Miller’s Fratino Table: The Monks’ Table Modernized

The Italian phrase “Tavolo Fratino” translates to “Monks’ Table”. Appropriately named, the Fratino table by American designer Jeff Miller for Italian manufacturer Cerruti Baleri, is a contemporary interpretation of this typological piece, “the essential and sober archetype of the convivial board,” according to the company. As with a traditional monks’ table, Miller’s design is marked by structural simplicity. The aluminum base is composed of two shell-cast pediments spanned by an extruded elliptical beam.

Tavola Fratino. Designed by Jeff Miller for Cerruti Baleri.

Two oversized screws are integrated into the form, fastening the three elements together. Assembly is completed by simply setting the top down on the base. The easy erection of the table is reflective of the structural simplicity of the design. Fratino is effectively two tables in one: by switching the feet and top supports the base structure can be turned upside down such that the central beam in a high position. The aluminum structure creates a dynamic and sculptural form through its formal language and reflectivity. The glass top reinforces these characteristics through exposure and visibility of the below structure.



Having recently viewed Dan Graham: Beyond at the Whitney, the element of reflection and mirroring is particularly intriguing. “[His] two-way mirrored constructions are the works that first gave Graham significant institutional presence. Sleek and interactive forms of outsize, architectural minimalism, the pavilions…contain viewers who, beckoned inside, become the objects of others’ attention while seeing their own images reflected back to them. The layered reflections elicit a sense of both displacement and self-consciousness.” according to Art in America. Although Miller’s Fratino isn’t necessarily achieving the prolific status of Dan Graham’s pavillions, it is nevertheless interesting to to consider the two in relation to one another.  Miller’s aluminum base structure capitalizes on the material’s properties of reflectivity and fluidity. The three individual components appear as a singular, sculptural piece which captures the activity of its surroundings within its surface.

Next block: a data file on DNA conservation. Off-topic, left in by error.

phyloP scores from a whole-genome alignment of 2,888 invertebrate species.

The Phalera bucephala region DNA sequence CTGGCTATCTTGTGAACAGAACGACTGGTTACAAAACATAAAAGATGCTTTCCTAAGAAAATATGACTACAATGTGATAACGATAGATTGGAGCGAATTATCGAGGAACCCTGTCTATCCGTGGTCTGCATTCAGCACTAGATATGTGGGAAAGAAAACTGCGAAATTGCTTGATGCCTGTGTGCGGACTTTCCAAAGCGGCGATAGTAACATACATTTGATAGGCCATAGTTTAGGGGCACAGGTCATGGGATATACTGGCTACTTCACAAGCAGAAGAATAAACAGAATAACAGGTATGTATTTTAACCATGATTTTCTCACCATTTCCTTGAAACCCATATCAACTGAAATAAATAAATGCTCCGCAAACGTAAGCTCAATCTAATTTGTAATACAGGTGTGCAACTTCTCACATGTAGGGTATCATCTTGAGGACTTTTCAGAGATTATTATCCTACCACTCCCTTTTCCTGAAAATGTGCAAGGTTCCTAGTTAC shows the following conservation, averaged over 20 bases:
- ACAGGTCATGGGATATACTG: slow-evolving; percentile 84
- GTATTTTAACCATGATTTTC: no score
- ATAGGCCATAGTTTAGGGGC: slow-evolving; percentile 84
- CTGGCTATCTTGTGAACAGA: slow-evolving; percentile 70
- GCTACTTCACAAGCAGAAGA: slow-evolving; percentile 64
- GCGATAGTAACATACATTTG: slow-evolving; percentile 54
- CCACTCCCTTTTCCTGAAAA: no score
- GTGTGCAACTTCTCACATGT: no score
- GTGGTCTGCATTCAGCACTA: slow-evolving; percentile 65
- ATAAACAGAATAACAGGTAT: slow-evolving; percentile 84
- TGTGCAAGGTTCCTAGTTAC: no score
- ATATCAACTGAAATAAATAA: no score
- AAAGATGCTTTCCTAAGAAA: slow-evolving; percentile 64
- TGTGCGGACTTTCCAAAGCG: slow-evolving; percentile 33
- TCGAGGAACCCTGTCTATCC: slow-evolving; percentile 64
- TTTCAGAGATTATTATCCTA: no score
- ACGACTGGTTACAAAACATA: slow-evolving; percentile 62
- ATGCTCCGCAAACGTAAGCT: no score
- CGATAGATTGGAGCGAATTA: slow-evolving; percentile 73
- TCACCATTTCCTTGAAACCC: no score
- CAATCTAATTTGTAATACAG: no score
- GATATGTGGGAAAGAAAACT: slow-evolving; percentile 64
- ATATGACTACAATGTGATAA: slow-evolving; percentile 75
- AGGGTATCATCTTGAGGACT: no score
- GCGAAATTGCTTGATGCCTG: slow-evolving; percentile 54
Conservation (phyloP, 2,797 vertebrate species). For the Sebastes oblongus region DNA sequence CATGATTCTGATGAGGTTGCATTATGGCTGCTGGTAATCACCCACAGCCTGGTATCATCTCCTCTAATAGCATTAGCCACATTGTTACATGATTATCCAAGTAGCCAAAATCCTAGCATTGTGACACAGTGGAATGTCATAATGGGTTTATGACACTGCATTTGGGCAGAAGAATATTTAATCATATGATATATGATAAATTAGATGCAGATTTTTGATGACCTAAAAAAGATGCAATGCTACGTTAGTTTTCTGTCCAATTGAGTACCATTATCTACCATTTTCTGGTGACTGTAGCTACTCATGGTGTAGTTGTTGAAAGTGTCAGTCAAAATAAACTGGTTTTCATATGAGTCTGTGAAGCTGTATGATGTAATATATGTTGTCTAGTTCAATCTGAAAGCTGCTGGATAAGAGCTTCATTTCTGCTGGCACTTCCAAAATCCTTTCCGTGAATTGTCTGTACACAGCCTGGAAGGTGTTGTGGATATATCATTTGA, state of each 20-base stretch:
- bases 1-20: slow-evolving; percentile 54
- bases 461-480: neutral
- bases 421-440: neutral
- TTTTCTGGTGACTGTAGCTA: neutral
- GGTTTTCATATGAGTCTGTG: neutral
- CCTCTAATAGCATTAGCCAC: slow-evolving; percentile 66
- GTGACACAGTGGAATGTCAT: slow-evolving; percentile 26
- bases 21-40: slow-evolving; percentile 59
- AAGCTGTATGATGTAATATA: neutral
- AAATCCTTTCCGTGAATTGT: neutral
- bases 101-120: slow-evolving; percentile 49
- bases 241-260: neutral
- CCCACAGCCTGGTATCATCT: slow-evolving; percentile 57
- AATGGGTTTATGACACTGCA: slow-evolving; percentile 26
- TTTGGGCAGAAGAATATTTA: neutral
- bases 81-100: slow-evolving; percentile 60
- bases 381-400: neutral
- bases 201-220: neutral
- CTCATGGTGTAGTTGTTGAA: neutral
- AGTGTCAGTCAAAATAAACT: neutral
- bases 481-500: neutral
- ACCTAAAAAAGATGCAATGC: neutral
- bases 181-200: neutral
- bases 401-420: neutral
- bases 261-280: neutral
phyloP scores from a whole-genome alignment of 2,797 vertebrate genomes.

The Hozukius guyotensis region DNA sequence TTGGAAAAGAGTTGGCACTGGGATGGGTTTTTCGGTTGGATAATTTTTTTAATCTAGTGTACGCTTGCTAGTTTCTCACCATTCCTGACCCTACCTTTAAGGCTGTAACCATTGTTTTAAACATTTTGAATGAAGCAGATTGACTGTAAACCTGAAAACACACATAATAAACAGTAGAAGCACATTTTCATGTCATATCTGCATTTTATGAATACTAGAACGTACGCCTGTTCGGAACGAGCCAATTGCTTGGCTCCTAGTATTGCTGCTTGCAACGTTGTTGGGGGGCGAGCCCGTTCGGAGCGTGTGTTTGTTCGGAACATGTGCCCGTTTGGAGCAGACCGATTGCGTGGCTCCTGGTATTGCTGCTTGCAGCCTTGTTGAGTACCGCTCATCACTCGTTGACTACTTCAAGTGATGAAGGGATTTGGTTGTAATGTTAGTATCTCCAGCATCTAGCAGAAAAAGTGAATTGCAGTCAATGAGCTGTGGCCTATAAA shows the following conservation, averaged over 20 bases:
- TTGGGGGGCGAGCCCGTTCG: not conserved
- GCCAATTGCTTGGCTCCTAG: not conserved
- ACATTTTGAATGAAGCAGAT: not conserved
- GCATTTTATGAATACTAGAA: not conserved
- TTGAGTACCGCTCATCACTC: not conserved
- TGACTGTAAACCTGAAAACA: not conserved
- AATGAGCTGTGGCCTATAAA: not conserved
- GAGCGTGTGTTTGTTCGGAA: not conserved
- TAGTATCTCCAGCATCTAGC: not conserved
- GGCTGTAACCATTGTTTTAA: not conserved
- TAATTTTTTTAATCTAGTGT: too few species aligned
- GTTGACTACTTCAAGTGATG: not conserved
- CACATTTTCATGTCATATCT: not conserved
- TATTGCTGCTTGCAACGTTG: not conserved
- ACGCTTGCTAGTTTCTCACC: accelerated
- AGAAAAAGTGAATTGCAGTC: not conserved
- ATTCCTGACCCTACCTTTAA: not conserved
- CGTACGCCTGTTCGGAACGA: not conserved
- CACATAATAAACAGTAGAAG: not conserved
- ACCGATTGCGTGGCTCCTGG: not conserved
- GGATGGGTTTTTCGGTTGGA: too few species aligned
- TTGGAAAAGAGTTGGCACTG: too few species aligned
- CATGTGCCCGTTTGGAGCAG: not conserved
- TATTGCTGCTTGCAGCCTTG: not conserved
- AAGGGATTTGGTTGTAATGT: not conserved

The table is offered in three sizes, the dimensions of the rectangular top vary according to the length of the central beam, while the shell-cast pediments remain a consistent size. The large rectangular tops are available in 15mm tempered glass or 50mm wood in natural or moka ash finishes.

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